Genetically Modified Plant may Help Prevent HIV

by VR Sreeraman on Aug 2 2007 11:43 AM

Researchers have genetically modified a plant to halt reproduction of cauliflower mosaic virus, and the study may help prevent HIV, for the plant virus and AIDS virus use the same process to multiply in their victims' cells and spread disease.

Cauliflower mosaic virus (CaMV) attacks a group of plants that includes the largest number of agriculturally important plants in the world.

The study was conducted by a team of researchers led by Zhixiang Chen at Purdue University.

The retrovirus HIV and the pararetrovirus CaMV both use reverse transcription to recruit the host's proteins in order to reproduce and spread infection.

Transcription in cells is the process in which a gene's DNA code is copied into RNA, which, in turn, carries the information to another part of the cell or to another cell. In reverse transcription the virus' RNA is copied into DNA after it latches on to a victim's cell. This allows the virus to easily integrate into the host's genome and then reproduce in other cells.

CaMV recruits a protein complex called CDKC. This is the same protein complex that HIV uses, known in humans as P-TEFb. Since both viruses use this same process to trigger transcription, the scientists now know that this protein complex and its related genes have passed from species to species as organisms evolved over millions of years.

Humans and organisms used for research, such as fruit flies and the tiny wormlike organism Caenorhabditis elegans, have only one gene in the protein complex that retroviruses use to activate transcription and these organisms die if that gene is completely blocked because of its essential role during transcription.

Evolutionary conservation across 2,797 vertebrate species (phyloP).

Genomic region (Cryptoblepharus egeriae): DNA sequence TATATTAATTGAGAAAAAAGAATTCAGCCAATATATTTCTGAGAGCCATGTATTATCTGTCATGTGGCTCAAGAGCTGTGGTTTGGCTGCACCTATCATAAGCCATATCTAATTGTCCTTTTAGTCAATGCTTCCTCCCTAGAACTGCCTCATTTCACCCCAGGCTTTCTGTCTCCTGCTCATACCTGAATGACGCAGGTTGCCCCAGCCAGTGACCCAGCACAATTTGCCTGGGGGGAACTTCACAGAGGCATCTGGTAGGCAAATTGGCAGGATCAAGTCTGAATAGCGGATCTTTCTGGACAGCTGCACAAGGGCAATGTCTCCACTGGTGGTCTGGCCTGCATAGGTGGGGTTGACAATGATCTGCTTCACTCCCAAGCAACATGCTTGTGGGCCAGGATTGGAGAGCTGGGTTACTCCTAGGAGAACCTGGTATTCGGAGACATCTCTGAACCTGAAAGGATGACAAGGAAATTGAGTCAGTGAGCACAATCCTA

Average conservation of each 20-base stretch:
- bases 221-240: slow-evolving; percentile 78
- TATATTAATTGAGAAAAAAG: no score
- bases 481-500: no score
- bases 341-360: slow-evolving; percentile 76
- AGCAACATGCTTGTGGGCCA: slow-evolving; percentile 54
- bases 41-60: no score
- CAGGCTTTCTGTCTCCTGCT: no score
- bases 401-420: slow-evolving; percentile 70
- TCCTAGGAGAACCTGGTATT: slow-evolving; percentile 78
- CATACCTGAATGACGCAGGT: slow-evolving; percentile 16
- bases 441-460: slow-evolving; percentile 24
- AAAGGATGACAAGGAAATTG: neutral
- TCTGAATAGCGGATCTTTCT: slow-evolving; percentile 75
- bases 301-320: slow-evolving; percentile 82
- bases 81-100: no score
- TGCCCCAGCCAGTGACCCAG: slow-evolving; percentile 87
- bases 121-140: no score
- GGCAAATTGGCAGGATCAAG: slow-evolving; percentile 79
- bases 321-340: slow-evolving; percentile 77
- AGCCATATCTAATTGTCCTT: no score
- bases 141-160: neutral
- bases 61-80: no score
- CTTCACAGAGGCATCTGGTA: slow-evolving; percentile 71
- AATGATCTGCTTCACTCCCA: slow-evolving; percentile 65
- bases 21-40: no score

This makes it difficult to analyze the function the gene may have in the organisms' growth, development and survival. Unlike those other organisms, the plant protein complex involves two genes.

As part of the study, researchers studied CaMV and found that modified laboratory research plant Arabidopsis had two genes for the CDKC protein complexes.

"In Arabidopsis there are two genes for the CDKC protein complexes that trigger the transcription process. If we knock out one of these genes, the plants become resistant to CaMV and the plant is still growing," Chen said.

Researchers suggested that the mustard plant Arabidopsis is a better organism than others for studying how the proteins regulate gene function and transcription.

The findings of the study were published in journal The Plant Cell.